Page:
Obviously, I am giving this book 4-stars. I clearly enjoyed it. Even though I didn’t enjoy it quite as much as I expected, it’s still a really good start to a series.

Although I am not sure how many books The Radient Emperor series is slated to be. I will definitely be continuing on.

Thank you so much to the publisher, Tor, for providing me with a copy of this to read and review. I appreciate the opportunity and am confident a ton of Readers will love this one!

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Review: Flash Fire (The Extraordinaries #2) by T.J. Klune

Flash Fire (The Extraordinaries, #2)Flash Fire by T.J. Klune
My rating: 4 of 5 stars

**4.5-stars **

Flash Fire is the second book in T.J. Klune’s trilogy, The Extraordinaries. Set in the fictional town of Nova City, this novel takes place in a world where Superheroes are real.

They’re called Extraordinaries, have secret identities, wear costumes, save the day and sometimes cause a lot of damage. They’re worshipped, they’re feared and they’re a constant source of mystery and rumor.

Nick Bell is a Extraordinaries superfan and the author of their most popular fanfic. He also struggles with ADHD, the loss of his Mom and with maintaining a open relationship with his Dad.

One major plus is that he now has the Superhero boyfriend of his dreams. However, with new Extraordinaries arriving in Nova City, including powerful new villains, and hormones raging like never before, life is suddenly more complicated than ever.

Nick and his friends, Seth, Gibby and Jazz, must team up to protect Nova City from these evil forces, all while trying to figure out their regular teenage life stuff and PROM!!

I had so much fun returning to Nova City and this incredibly lovable cast of characters. Klune writes with such intention and that can definitely be felt within these pages. It filled my heart with so many emotions.

While this is set in a world with fantastical elements, there are also so many relevant contemporary topics explored. I personally enjoy that mixing of real-life with the fantastical. It’s a novel you can sink your teeth into.

Even though I enjoyed this story throughout, particularly Klune’s continued witty writing and Nick’s character growth, I don’t think I enjoyed it quite as much as the first book.

For me, this was a pretty solid 4-star read for the majority of the book. I was really enjoying it, but not in love.

Then, the ending. The freaking diabolical cliffhanger ending that left me with my jaw on the floor and my head screaming, I NEED THE NEXT BOOK!!!

Well played, Klune. This is a fantastic series. It’s funny, it’s heart-warming, it’s full of action and uncomfortable teenage moments. I am so excited to see what happens in the next book. I can’t imagine how this series is going to end.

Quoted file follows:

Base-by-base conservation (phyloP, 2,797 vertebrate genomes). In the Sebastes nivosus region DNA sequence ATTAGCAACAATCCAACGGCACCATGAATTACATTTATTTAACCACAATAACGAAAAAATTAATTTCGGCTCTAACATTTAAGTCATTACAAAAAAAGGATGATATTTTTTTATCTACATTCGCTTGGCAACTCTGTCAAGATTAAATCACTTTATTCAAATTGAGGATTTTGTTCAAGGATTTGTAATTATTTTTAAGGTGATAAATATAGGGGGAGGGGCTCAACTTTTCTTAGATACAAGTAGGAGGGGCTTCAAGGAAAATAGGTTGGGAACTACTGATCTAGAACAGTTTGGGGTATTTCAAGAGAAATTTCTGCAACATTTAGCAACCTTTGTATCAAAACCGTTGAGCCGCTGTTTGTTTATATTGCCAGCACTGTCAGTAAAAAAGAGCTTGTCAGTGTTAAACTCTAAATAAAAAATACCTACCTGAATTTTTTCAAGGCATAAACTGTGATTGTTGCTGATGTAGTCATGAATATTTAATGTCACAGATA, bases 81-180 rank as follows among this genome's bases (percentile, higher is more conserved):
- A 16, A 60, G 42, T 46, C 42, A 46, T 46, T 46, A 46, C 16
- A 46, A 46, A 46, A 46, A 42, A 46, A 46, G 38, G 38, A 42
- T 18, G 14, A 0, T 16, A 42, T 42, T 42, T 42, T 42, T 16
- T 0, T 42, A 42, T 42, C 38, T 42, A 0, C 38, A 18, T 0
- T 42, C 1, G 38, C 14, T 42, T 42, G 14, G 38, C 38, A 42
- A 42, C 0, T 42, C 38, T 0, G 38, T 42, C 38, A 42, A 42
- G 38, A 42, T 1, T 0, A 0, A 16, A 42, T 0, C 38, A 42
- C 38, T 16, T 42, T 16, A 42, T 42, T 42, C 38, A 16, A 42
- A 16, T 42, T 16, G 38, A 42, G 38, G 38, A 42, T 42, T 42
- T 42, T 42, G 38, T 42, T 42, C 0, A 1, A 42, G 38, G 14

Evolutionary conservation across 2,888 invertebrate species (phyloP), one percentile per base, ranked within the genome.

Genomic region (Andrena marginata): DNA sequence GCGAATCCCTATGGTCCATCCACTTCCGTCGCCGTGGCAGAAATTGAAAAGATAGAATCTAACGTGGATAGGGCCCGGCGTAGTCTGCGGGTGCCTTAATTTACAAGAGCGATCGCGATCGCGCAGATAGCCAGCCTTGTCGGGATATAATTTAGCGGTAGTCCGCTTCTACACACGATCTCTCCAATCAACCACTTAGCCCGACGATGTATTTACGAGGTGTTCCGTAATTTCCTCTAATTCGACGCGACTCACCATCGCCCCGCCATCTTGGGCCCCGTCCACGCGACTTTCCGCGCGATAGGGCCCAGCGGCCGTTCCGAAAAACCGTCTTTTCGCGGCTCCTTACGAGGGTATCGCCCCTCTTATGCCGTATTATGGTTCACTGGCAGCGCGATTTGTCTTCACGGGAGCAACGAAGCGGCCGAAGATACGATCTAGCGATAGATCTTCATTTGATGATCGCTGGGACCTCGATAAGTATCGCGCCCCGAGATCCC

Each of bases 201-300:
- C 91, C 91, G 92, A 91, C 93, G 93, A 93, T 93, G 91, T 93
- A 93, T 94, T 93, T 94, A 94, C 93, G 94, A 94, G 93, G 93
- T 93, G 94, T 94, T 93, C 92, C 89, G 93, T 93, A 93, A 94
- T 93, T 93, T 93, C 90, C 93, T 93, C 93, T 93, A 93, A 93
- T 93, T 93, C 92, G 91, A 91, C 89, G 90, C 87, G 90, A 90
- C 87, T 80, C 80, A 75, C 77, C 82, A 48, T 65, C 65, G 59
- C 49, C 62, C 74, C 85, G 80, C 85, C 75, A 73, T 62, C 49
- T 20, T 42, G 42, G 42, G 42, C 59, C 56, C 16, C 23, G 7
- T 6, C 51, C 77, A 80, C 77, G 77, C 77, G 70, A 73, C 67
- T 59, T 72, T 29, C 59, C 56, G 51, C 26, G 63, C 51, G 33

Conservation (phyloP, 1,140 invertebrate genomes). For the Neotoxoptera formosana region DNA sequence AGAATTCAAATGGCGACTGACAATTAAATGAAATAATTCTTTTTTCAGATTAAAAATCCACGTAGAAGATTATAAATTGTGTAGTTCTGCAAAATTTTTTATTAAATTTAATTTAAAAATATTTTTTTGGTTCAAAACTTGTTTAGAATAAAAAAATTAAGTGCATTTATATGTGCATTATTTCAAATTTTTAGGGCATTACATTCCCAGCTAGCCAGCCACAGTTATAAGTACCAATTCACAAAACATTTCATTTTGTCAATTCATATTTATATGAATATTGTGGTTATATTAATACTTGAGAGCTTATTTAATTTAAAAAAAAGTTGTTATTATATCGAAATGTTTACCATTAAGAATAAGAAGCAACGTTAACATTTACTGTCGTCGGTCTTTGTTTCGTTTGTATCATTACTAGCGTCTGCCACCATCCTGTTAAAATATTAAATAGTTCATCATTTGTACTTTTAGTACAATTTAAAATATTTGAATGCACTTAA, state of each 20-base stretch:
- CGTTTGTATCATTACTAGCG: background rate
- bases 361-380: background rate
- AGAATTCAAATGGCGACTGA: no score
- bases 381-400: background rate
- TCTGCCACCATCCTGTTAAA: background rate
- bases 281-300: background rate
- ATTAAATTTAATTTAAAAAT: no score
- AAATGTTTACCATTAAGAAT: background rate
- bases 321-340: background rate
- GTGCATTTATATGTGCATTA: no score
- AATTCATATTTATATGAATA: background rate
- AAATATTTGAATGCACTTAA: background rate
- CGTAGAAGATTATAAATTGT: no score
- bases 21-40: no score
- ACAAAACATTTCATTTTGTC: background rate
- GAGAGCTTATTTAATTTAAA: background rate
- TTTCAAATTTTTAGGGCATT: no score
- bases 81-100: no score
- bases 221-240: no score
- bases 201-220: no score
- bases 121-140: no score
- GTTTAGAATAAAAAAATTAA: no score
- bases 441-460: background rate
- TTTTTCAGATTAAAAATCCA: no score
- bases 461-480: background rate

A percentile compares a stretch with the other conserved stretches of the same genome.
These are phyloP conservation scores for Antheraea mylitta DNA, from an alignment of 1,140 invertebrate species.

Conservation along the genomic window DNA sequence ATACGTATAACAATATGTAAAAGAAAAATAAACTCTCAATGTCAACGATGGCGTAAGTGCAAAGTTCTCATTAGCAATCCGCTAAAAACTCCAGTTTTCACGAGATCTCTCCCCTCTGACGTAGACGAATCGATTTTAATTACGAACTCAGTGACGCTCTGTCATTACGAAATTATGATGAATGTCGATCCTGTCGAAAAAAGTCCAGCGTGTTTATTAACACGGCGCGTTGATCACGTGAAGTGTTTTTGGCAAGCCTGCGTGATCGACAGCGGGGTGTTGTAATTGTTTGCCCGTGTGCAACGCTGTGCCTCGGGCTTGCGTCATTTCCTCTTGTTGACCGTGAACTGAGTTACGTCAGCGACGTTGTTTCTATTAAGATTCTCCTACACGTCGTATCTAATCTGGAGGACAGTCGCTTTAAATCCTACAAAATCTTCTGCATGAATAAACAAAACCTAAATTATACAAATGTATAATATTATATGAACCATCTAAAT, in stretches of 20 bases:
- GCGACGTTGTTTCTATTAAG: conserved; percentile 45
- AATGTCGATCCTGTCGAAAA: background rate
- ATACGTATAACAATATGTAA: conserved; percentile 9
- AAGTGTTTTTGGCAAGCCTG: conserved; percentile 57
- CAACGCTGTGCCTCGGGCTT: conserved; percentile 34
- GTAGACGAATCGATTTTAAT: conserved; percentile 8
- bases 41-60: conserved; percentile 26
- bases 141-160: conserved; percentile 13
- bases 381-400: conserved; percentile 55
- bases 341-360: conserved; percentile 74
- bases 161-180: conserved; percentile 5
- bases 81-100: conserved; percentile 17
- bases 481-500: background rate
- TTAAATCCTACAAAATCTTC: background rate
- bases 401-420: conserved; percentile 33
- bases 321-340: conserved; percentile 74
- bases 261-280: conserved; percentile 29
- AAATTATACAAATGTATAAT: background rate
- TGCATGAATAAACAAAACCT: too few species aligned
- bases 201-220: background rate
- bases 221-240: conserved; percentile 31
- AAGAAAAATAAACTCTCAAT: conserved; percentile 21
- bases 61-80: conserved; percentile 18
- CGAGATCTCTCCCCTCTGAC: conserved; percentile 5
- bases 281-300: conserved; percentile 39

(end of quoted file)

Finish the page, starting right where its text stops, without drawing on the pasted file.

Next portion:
Obviously I am hoping for a happily ever after…

Thank you so much to the publisher, Tor Teen, for providing me with a copy of this to read and review.

I am in love with these books and am really looking forward to the final installment!

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Review: The Sky Weaver (Iskari #3) by Kristen Ciccarelli

The Sky Weaver (Iskari, #3)The Sky Weaver by Kristen Ciccarelli
My rating: 5 of 5 stars

The Sky Weaver is the third, and sadly, the final installment of companion novels within Kristen Ciccarelli’s Iskari series.

I started this series on a whim earlier this year and immediately fell in love with it. It’s so underrated.

In this edition we get to follow a character who has intrigued me from the very first book. Safire, a soldier and cousin to the new King, Dax, and his sister, the Last Namsara, Asha.

We also follow a new character, a pirate, Eris, known as the Death Dancer, who has the power to travel between worlds, thus making her next to impossible to catch.

When important items begin to be stolen from the kingdom, Safire, commander of the King’s forces, determines the Death Dancer may be plaguing them.

She’s correct and in fact, Eris has taken a special interest in the beautiful commander.

The two play cat and mouse for a bit, which only piques their interests more.

As their fates are pushed further together, both seeking Asha, albeit for different reasons, the two women build a tentative alliance, learning more about one another and about their greater world in general.

I loved this story so much. My favorite of the series. It was action-packed, full of reveals, high stakes and swoon-worthy pining.

An Enemies-to-Lovers trope set in a dragon Fantasy world, with beautifully told lore for the world sprinkled throughout. What is not to love?